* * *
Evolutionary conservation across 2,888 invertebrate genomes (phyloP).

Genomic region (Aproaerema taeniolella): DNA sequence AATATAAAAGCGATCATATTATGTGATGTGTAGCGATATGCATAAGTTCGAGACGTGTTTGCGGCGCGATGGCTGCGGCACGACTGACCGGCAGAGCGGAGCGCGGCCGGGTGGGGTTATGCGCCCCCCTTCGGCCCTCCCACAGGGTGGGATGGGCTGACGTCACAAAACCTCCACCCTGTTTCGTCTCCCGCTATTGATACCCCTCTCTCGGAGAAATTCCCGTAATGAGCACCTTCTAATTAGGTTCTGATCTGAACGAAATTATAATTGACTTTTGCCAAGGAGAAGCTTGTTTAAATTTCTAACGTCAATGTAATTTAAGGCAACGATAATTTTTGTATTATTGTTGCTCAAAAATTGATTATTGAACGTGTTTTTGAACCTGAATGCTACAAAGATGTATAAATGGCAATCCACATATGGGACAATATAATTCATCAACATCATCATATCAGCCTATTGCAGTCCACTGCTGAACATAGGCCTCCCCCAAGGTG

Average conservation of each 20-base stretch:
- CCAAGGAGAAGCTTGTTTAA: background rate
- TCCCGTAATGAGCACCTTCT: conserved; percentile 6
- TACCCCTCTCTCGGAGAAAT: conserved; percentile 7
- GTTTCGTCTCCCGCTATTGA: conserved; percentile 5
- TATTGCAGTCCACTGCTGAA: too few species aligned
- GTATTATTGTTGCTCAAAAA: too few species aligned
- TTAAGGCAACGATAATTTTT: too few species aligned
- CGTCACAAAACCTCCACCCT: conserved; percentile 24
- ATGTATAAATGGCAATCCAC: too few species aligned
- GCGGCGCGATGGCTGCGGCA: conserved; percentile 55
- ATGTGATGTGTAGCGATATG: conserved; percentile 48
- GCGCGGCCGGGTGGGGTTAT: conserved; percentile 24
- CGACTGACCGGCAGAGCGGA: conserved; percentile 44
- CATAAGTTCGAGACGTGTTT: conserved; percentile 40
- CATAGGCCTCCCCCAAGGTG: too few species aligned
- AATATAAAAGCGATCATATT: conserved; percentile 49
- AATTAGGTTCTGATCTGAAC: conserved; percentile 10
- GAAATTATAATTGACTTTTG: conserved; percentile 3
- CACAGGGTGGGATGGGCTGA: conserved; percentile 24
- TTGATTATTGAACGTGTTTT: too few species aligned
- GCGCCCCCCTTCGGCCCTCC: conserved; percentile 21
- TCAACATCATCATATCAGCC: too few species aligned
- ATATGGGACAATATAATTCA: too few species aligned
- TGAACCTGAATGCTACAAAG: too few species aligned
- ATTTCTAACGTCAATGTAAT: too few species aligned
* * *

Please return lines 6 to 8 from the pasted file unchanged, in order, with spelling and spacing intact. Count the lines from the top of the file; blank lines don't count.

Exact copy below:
- TACCCCTCTCTCGGAGAAAT: conserved; percentile 7
- GTTTCGTCTCCCGCTATTGA: conserved; percentile 5
- TATTGCAGTCCACTGCTGAA: too few species aligned